Growing up is hard to do. That’s the message on Blue Cabinet, the new album from Nashville band Bats. Teen alienation appeals mostly to those going through it but sometimes a writer can draw the not-so-innocent bystanders in. Bats’ creative force Jess Awh is that kind of writer. The images here are oh-so relatable, regardless of age. Sonically the record has an assured Mary Lou Lord pop folk style with some country shading here and there. “New Job” sets the tonal scene, effectively capturing the heartbreak of teen friend separation. “We All Miss the Football Season” is a bit poppier while maintaining a dark lyrical demeanor. Keyboards are the star on this track, adding a droll undercurrent. Some tracks here are straight up folk country ballads, e.g. “Violets” and “Spinnerbait.” Others like “Cooking with Sarah” and “Quonset Hut” glow with a more buoyant poppy folk feel. Then “Signal Ridge” breaks all the rules with a melody that is equal parts country and jazz tinges. Radio ready single vote goes to “Golden Spoon.” Such smooth vocals offset by some sweet fiddle work.
Herr Wade is a duo comprised of Germany‘s Sebastian Voss (Nah…, The Fisherman and his Soul, Cinema Engines) and Norway’s Jørn O. Åleskjær (The Loch Ness Mouse, Monobird, Sapphire & Steel) and together they’ve created Dreht am Kabel, a record that defies easy sorting by genre. Folk seemed as good as any other possible description. What I love here is the anarchic mix of styles and instruments. Opening cut and title track “Dreht am Kabel” sounds so 1970s folk underlaid with ominous keyboards and what sounds like a helicopter flying near the studio. “Lass sie an” clips along, more 1960s upbeat yet mellow pop. “Bitte sag nicht” has a more mannered 1960s cinematic pop vibe. Then “Askim” gives off the rippling air of an A-ha single. Bossa nova makes an appearance on “Nur Ketchup” cut with some jazzy horns. The record is mostly sung in German, which sounds cool in English and just clear and straightforward to Germans. For a spot of Norwegian, check out “Altenberge.” Overall I’d say Dreht am Kabel is a mad happy collection of sonic treats, one the whole extended family will enjoy.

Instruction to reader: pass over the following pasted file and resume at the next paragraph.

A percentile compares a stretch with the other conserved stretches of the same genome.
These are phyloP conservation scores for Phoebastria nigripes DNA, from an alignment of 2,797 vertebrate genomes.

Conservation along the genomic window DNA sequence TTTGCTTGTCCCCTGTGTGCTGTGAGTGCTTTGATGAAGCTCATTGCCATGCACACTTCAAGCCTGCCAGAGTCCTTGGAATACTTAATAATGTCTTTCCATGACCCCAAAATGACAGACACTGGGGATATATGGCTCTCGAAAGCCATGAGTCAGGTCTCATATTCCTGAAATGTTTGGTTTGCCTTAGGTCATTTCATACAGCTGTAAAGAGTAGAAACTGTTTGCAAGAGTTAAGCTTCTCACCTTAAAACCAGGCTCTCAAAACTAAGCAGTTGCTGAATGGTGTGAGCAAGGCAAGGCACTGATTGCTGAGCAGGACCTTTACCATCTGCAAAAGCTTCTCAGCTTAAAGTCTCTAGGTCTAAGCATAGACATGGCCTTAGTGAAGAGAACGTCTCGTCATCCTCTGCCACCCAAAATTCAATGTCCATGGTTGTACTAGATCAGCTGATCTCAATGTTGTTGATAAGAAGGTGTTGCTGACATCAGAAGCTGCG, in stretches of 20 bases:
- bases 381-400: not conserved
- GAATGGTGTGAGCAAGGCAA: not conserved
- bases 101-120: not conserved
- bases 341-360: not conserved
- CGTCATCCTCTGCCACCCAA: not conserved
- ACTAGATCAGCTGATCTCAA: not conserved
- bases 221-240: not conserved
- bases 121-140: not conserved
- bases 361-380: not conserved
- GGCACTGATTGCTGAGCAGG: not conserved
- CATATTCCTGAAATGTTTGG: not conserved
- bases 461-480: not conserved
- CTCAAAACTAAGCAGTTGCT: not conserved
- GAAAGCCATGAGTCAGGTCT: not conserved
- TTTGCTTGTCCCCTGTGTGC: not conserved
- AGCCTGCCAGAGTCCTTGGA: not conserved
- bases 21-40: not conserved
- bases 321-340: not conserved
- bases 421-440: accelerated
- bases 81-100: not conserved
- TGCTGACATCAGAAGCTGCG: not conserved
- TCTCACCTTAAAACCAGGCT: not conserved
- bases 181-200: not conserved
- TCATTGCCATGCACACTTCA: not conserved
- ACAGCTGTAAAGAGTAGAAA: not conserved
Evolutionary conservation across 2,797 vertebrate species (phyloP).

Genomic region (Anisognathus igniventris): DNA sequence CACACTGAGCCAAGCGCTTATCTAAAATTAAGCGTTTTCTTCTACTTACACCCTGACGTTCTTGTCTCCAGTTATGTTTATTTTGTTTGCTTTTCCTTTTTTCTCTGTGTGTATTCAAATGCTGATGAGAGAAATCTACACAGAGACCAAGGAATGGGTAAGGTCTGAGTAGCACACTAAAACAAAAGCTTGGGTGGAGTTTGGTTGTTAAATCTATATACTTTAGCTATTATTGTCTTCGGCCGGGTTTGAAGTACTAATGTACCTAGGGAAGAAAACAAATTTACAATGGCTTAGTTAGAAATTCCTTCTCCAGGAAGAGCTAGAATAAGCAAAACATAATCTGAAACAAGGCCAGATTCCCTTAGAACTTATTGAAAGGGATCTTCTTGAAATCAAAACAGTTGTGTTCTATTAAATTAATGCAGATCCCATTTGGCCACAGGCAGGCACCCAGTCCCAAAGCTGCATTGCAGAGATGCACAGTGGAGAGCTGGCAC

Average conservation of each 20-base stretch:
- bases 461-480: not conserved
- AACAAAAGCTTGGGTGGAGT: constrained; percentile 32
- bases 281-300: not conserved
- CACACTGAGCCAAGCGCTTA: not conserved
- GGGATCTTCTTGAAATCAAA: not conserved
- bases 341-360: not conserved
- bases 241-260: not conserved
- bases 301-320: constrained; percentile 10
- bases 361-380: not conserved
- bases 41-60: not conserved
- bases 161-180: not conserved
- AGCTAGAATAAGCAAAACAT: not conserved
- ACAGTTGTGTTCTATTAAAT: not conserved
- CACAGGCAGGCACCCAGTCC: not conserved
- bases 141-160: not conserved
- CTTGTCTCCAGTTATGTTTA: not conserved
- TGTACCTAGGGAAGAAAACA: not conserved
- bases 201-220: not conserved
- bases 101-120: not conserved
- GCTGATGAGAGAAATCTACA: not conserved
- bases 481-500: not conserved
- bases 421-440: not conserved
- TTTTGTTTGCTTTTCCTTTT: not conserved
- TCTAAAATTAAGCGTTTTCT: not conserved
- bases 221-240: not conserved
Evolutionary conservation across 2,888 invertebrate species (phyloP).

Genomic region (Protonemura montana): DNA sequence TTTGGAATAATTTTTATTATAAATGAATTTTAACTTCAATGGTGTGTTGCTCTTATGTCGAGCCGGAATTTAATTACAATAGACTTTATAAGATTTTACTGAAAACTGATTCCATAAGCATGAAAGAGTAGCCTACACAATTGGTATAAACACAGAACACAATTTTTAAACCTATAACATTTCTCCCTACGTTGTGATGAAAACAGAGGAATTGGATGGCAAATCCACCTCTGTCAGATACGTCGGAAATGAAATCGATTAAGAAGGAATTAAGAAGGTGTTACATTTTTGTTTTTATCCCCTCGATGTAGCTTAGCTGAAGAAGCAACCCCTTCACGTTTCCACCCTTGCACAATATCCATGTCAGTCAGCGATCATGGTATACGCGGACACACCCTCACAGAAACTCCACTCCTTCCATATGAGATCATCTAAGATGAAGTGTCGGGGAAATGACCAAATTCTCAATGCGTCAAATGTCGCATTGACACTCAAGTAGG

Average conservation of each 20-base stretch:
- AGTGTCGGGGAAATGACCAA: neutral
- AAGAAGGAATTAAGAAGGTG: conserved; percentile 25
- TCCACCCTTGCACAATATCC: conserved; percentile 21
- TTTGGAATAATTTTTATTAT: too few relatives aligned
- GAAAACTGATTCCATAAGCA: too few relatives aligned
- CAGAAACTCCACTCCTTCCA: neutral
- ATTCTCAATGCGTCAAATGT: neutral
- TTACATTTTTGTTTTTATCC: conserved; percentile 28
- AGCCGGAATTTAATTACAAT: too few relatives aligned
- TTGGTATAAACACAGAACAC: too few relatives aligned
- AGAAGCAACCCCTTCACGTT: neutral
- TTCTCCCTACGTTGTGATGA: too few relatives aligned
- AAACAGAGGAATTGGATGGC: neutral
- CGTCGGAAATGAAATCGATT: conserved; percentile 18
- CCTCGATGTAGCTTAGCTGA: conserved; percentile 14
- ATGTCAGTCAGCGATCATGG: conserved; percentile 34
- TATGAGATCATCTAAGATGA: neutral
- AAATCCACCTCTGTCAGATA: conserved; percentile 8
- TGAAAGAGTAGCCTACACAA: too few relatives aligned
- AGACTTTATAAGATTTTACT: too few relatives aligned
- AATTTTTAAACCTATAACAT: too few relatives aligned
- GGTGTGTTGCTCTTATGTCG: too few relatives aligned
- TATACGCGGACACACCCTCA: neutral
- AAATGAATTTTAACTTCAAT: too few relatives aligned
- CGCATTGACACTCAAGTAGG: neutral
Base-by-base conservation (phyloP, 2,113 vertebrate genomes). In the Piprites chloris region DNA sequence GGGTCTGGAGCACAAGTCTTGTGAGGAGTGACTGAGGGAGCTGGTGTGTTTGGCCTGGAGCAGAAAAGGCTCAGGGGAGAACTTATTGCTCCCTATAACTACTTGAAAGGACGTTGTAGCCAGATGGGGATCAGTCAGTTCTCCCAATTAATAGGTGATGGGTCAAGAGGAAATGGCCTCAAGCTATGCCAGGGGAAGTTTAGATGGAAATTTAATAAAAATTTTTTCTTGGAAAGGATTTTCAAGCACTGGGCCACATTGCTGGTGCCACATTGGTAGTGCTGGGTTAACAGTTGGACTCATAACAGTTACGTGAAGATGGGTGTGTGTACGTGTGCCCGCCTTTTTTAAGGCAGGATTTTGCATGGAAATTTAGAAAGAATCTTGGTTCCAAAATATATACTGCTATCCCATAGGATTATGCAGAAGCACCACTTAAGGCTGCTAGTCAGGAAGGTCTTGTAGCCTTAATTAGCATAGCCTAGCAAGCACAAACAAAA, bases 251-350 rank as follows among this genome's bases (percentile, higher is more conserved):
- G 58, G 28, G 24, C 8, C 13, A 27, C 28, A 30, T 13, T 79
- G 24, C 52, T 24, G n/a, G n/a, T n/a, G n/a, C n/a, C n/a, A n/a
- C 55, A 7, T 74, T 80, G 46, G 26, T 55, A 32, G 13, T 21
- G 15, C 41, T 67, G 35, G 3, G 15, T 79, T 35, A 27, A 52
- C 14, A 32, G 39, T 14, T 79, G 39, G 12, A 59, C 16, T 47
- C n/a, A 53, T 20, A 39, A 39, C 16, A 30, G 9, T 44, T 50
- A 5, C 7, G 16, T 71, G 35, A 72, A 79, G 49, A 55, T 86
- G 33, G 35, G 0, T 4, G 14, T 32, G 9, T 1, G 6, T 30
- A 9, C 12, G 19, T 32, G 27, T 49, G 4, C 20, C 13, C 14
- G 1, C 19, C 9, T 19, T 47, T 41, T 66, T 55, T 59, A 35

Imagine They Might Be Giants on a turn down day and you might have a Maestro Collage record. The band sometimes sound bubbly and winsome but their lyrical content is more akin to Fountain of Wayne’s troubled suburbia. Magnetic Fields are probably a better comparitor on their 2020 debut album Otter. Just check out the twin surge of acoustic guitars and homoerotic imagery. 2021 EP Studio 54 dials up the not-so-subtle social critique of ‘socialite excess’ in a jaunty Elephant 6 style, particularly on the almost title track “Wine at Studio 54.” Then late in 2021 the band released their magnus opus LP New York, a sprawling love letter (or restraining order?) aimed at their home state. Like Stephen Merritt’s 69 Love Songs this release is crammed with diverging musical styles and pointed social commentary. The original release had 20 songs, the re-release 25. “B-B-Barricade” is one part folk dirge, one part of church hymn. “Montagues and Capulets” is an alluring spoken word folk drone. “Float Over D’arcy” brings a bit of guitar distortion to an Apples in Stereo feel. The extended LP version even caps its NYC cred with mean covers of the Velvet Underground. But my fave track amid all this goodness is “State of Sugar Maple,” a rather out-of-character straight-up poprock single.
Dig out that wool overcoat and scarf now or all the best seats will be gone. Folk, creatively defined, is breaking out all over this fall. Get your curated collection started here.
Photo courtesy Alex Streif.